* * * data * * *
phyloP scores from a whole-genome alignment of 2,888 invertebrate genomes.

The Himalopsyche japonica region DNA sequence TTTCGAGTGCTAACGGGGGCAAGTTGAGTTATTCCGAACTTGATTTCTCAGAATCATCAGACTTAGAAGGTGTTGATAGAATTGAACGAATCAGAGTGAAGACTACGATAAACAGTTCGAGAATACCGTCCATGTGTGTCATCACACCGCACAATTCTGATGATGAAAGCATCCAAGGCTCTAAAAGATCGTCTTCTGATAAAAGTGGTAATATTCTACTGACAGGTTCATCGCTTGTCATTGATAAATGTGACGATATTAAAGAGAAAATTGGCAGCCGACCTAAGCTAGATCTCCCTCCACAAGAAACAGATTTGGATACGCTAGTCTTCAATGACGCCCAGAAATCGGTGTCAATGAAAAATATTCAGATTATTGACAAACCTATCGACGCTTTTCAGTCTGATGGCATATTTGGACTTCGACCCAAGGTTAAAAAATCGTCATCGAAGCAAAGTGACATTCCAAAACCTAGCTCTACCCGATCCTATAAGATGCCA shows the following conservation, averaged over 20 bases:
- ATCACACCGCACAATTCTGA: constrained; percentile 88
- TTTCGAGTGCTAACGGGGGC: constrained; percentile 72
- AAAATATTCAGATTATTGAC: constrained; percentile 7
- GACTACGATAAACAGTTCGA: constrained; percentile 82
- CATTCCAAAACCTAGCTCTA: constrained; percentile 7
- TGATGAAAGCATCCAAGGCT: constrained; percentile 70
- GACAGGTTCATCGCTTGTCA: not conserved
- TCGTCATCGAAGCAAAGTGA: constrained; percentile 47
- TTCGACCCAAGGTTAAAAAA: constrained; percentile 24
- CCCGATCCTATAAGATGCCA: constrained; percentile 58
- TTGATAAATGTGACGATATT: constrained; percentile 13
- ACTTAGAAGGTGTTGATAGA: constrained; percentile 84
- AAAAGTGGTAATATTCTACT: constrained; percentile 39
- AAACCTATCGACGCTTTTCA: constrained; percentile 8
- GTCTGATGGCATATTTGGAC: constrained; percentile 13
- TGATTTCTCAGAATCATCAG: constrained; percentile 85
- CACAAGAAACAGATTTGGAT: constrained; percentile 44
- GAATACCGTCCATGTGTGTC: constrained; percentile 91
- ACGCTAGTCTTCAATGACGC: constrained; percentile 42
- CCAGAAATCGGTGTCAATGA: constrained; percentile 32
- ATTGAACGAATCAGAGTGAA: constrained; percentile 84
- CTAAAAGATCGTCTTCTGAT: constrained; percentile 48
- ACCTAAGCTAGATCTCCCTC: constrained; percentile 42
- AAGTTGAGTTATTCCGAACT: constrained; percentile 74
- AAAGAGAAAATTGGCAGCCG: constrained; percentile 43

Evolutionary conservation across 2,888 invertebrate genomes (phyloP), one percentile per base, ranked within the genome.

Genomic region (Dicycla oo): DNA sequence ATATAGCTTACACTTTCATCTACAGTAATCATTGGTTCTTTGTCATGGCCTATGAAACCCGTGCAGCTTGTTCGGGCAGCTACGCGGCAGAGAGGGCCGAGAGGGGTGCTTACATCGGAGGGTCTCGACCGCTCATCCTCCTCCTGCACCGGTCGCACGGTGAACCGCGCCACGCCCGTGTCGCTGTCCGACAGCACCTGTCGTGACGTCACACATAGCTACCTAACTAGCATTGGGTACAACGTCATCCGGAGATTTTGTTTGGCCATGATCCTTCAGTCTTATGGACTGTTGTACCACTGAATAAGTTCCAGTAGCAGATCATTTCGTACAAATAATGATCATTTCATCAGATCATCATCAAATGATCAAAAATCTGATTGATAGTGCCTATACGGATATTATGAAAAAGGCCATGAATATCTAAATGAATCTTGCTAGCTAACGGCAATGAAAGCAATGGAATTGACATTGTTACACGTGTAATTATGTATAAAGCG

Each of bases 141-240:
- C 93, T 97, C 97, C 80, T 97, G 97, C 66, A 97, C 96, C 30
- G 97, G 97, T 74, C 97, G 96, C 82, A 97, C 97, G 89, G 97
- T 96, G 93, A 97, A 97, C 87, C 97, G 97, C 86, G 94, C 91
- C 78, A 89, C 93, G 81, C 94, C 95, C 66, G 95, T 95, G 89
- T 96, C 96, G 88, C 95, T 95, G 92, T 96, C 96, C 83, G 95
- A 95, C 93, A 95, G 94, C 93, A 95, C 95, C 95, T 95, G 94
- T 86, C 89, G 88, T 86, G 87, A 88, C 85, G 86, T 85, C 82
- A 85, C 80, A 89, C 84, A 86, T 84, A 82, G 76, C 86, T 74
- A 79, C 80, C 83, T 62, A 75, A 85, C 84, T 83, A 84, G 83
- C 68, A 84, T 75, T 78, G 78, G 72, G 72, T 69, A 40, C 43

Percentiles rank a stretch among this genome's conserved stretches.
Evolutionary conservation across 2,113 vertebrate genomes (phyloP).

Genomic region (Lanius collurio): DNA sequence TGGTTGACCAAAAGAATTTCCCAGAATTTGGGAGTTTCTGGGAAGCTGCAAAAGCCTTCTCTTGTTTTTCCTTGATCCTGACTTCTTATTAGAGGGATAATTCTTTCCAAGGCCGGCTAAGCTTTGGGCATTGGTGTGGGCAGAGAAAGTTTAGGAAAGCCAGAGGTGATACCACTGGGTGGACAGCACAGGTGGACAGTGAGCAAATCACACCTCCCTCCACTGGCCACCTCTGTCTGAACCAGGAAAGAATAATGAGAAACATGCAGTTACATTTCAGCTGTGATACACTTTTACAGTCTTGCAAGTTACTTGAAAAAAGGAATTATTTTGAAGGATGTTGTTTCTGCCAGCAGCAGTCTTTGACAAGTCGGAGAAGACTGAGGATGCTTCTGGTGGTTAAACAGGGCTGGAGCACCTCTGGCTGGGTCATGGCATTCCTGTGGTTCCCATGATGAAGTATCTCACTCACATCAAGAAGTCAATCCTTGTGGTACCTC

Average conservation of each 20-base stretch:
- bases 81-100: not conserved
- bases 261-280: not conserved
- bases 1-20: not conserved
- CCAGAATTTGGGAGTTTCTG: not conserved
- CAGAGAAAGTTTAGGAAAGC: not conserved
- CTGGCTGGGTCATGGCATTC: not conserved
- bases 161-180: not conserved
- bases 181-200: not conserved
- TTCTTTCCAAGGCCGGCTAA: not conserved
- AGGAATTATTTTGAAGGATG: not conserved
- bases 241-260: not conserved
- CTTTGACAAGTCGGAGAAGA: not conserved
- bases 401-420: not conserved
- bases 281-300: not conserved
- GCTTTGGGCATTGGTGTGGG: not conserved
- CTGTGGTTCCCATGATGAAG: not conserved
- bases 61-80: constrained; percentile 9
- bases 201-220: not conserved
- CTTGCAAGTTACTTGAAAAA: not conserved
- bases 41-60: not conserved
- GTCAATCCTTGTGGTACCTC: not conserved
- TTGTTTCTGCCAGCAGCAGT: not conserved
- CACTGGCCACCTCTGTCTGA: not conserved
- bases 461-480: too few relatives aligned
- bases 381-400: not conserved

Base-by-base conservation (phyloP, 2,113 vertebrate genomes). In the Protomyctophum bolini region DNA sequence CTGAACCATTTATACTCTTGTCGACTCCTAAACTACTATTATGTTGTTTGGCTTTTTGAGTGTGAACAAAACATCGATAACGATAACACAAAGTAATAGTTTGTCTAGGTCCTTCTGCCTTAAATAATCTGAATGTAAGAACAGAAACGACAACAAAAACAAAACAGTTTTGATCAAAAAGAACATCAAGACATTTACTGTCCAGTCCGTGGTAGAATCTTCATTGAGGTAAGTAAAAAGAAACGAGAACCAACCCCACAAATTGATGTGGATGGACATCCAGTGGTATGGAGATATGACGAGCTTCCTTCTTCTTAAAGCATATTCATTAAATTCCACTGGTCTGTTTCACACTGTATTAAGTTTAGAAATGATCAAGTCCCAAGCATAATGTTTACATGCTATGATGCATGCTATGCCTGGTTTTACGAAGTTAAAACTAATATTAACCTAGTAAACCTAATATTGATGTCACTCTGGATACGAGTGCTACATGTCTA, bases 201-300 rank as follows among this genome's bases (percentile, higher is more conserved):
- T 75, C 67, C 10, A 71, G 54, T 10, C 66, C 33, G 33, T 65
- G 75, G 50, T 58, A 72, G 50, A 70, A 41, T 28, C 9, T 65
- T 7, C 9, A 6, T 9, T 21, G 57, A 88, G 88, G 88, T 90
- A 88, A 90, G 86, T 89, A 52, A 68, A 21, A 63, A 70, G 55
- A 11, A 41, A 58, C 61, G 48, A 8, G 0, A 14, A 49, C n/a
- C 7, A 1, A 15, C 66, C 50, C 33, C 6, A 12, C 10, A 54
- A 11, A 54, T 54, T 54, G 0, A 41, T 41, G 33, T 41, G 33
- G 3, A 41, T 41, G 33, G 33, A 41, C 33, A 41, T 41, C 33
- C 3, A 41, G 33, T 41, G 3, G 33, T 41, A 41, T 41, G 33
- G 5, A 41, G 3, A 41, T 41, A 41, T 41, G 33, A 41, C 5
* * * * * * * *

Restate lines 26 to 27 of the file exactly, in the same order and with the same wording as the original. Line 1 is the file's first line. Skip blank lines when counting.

- AAGTTGAGTTATTCCGAACT: constrained; percentile 74
- AAAGAGAAAATTGGCAGCCG: constrained; percentile 43